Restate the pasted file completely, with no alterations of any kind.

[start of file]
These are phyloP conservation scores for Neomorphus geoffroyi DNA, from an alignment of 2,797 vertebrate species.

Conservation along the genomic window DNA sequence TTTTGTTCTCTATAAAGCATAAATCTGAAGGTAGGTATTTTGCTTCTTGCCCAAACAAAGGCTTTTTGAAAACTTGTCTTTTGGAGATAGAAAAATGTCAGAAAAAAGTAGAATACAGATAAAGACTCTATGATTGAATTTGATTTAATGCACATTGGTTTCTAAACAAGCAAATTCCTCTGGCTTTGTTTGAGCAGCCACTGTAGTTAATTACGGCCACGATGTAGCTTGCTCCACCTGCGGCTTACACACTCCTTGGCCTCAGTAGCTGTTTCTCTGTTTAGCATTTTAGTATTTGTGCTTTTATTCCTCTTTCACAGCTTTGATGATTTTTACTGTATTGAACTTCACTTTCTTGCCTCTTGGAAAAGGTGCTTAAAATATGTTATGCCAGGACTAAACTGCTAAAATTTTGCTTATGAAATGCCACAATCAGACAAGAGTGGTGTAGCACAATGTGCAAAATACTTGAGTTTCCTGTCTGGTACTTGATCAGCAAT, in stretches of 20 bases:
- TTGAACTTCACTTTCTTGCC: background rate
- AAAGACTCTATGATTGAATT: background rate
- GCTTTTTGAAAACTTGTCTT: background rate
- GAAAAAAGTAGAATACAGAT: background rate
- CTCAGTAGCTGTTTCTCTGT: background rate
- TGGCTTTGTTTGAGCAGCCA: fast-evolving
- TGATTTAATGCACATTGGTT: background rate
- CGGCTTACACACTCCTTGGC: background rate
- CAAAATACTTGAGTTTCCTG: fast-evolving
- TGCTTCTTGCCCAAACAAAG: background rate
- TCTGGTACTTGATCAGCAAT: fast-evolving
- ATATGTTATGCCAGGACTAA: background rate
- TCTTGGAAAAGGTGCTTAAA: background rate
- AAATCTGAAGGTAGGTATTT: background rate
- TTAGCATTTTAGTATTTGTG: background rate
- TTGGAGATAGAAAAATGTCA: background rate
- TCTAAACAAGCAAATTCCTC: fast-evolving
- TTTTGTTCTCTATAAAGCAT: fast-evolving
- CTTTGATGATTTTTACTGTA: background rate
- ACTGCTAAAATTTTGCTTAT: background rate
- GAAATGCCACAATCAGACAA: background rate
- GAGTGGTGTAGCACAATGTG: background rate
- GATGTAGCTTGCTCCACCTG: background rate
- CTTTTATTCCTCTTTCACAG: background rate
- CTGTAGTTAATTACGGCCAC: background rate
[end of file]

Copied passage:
These are phyloP conservation scores for Neomorphus geoffroyi DNA, from an alignment of 2,797 vertebrate species.

Conservation along the genomic window DNA sequence TTTTGTTCTCTATAAAGCATAAATCTGAAGGTAGGTATTTTGCTTCTTGCCCAAACAAAGGCTTTTTGAAAACTTGTCTTTTGGAGATAGAAAAATGTCAGAAAAAAGTAGAATACAGATAAAGACTCTATGATTGAATTTGATTTAATGCACATTGGTTTCTAAACAAGCAAATTCCTCTGGCTTTGTTTGAGCAGCCACTGTAGTTAATTACGGCCACGATGTAGCTTGCTCCACCTGCGGCTTACACACTCCTTGGCCTCAGTAGCTGTTTCTCTGTTTAGCATTTTAGTATTTGTGCTTTTATTCCTCTTTCACAGCTTTGATGATTTTTACTGTATTGAACTTCACTTTCTTGCCTCTTGGAAAAGGTGCTTAAAATATGTTATGCCAGGACTAAACTGCTAAAATTTTGCTTATGAAATGCCACAATCAGACAAGAGTGGTGTAGCACAATGTGCAAAATACTTGAGTTTCCTGTCTGGTACTTGATCAGCAAT, in stretches of 20 bases:
- TTGAACTTCACTTTCTTGCC: background rate
- AAAGACTCTATGATTGAATT: background rate
- GCTTTTTGAAAACTTGTCTT: background rate
- GAAAAAAGTAGAATACAGAT: background rate
- CTCAGTAGCTGTTTCTCTGT: background rate
- TGGCTTTGTTTGAGCAGCCA: fast-evolving
- TGATTTAATGCACATTGGTT: background rate
- CGGCTTACACACTCCTTGGC: background rate
- CAAAATACTTGAGTTTCCTG: fast-evolving
- TGCTTCTTGCCCAAACAAAG: background rate
- TCTGGTACTTGATCAGCAAT: fast-evolving
- ATATGTTATGCCAGGACTAA: background rate
- TCTTGGAAAAGGTGCTTAAA: background rate
- AAATCTGAAGGTAGGTATTT: background rate
- TTAGCATTTTAGTATTTGTG: background rate
- TTGGAGATAGAAAAATGTCA: background rate
- TCTAAACAAGCAAATTCCTC: fast-evolving
- TTTTGTTCTCTATAAAGCAT: fast-evolving
- CTTTGATGATTTTTACTGTA: background rate
- ACTGCTAAAATTTTGCTTAT: background rate
- GAAATGCCACAATCAGACAA: background rate
- GAGTGGTGTAGCACAATGTG: background rate
- GATGTAGCTTGCTCCACCTG: background rate
- CTTTTATTCCTCTTTCACAG: background rate
- CTGTAGTTAATTACGGCCAC: background rate